Dünya Sağlık Örgütü (DSÖ) uyuşturucu kullananlarda Hepatit B ve C’nin Önlenmesi konulu Kılavuz yayımladı… (ing)
WHO Issues Guidance on Prevention of HBV, HCV Infection
July 25, 2012 — The World Health Organization (WHO) has issued new guidelines for countries to prevent the spread of viral hepatitis B (HBV) and C (HCV) among people who inject drugs. In its “Guidance on Prevention of Hepatitis B and C Among People Who Inject Drugs,” the WHO recommends 4 actions for countries to take:
- offer people who inject drugs the rapid HBV vaccination regimen, which takes 3 weeks to administer the 3 doses, instead of 6 months;
- offer people who inject drugs incentives to increase uptake and completion of the HBV vaccination schedule;
- implement needle and syringe programs to provide low-dead-space syringes that retain less blood after use; and
- offer peer interventions to people who inject drugs in an effort to reduce incidence of viral hepatitis.
The WHO recommends that the guidance “should be implemented in phases, consistent with the level of resources available.” The guidance also stipulates that psychosocial or behavioral interventions are not suggested for people who inject drugs because, per systematic review, no evidence indicates that such measures are effective at reducing hepatitis rates.
Parallels HIV Prevention Measures for Injectable Drug Users
The recommendations resemble measures that have been implemented for prevention of HIV/AIDS. “Most of the interventions that prevent HIV transmission between people who inject drugs are virtually the same as those for preventing viral hepatitis B and C,” Gottfried Hirnschall, MD, director of the WHO Department for HIV/AIDS, said in a WHO news release. “So it makes sense to reduce the risk of both infections by linking viral hepatitis prevention with HIV prevention, care and treatment.”
An estimated 240 million people are infected with HBV and 170 with HCV, far exceeding the 34 million infected with HIV, according to the WHO. In 2011, the organization estimates, 1.2 million people who inject drugs were infected with HBV, and 10 million were infected with HCV.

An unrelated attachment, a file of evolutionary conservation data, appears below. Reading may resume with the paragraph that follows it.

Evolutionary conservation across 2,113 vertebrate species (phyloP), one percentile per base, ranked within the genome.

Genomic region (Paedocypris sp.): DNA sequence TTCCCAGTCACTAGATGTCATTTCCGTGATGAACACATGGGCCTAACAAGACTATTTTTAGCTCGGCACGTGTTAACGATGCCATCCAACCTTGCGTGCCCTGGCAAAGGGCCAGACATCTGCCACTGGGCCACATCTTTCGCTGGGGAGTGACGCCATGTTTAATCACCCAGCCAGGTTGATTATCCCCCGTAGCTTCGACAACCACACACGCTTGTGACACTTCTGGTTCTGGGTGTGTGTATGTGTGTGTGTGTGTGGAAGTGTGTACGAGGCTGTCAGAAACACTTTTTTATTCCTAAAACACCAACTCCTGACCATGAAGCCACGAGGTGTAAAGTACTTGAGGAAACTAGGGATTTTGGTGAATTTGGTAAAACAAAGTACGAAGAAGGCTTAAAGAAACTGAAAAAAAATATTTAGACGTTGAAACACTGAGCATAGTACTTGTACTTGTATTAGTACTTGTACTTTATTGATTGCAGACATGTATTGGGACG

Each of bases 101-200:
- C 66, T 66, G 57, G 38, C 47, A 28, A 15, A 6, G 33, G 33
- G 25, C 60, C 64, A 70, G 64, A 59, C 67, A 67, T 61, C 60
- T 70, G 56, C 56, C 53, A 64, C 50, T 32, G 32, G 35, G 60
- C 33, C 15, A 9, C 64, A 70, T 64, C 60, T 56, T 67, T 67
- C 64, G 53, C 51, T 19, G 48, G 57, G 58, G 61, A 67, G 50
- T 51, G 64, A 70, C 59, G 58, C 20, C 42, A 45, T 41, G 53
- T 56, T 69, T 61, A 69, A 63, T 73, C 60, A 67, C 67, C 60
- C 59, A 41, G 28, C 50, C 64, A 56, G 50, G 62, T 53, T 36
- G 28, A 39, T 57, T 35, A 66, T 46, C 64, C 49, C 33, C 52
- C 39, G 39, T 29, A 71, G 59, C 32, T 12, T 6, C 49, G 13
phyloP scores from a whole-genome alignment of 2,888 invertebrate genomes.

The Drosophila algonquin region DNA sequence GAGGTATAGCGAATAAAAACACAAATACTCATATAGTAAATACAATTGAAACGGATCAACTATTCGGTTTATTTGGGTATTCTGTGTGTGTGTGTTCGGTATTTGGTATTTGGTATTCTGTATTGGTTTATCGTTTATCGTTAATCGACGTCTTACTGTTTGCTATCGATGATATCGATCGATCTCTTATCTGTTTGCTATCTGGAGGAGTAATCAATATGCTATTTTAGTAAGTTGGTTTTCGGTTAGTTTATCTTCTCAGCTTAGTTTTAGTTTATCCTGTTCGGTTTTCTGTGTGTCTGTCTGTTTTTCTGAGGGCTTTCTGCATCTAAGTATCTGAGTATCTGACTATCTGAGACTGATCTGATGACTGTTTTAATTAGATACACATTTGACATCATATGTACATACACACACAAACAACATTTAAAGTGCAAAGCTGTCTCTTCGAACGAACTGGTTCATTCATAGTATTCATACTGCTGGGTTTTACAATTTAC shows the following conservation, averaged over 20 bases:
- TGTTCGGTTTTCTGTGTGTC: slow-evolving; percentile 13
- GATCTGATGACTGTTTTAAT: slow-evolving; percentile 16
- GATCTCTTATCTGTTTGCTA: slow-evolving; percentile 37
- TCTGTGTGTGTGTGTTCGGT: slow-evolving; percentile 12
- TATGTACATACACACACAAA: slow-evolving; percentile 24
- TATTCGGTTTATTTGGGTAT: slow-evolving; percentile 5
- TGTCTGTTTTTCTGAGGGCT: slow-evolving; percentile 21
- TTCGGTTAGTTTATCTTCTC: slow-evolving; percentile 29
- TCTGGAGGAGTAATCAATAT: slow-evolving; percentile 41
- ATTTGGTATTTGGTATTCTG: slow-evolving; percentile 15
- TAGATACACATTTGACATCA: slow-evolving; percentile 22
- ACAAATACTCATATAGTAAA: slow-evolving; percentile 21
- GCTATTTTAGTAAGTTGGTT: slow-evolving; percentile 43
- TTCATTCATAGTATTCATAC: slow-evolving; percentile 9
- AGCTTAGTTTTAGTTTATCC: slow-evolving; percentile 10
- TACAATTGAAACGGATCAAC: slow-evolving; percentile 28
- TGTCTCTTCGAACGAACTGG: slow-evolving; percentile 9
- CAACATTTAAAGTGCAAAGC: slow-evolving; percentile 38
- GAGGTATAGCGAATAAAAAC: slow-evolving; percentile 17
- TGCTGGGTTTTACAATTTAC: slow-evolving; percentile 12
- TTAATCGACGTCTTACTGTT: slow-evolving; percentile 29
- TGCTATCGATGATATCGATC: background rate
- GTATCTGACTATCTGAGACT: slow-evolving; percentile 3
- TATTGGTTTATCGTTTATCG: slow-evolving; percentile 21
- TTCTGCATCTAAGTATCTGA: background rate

Estimated prevalence of hepatitis infection is higher than 50% among people who inject drugs in most countries and higher than 80% in 12 countries. The largest populations of infected people who inject drugs are in the Russian Federation (73% estimated prevalence), the United States (72%), and China (67%), according to the WHO. An estimated 16 million people in 148 countries inject drugs, the WHO report also states.
Sharing contaminated syringes is the most common method of infection transmission. Despite the recommendation that countries implement needle and syringe programs as a crucial public health measure, many countries have not done so, and the global response to hepatitis spread has been poor, according to the WHO.
The HBV vaccine is inexpensive, safe, and effective, yet vaccination rates for HBV among people who inject drugs are lower than for the general population, the organization says. Because no vaccine exists for HCV, an urgent need exists to identify other measures to prevent hepatitis spread.
“Countries that have adopted a public health approach to injecting drug use and HIV have been the most successful in turning round their HIV epidemics. We need to do the same for hepatitis,” Ying-Ru Lo, MD, from the WHO’s HIV Department, said in the news release.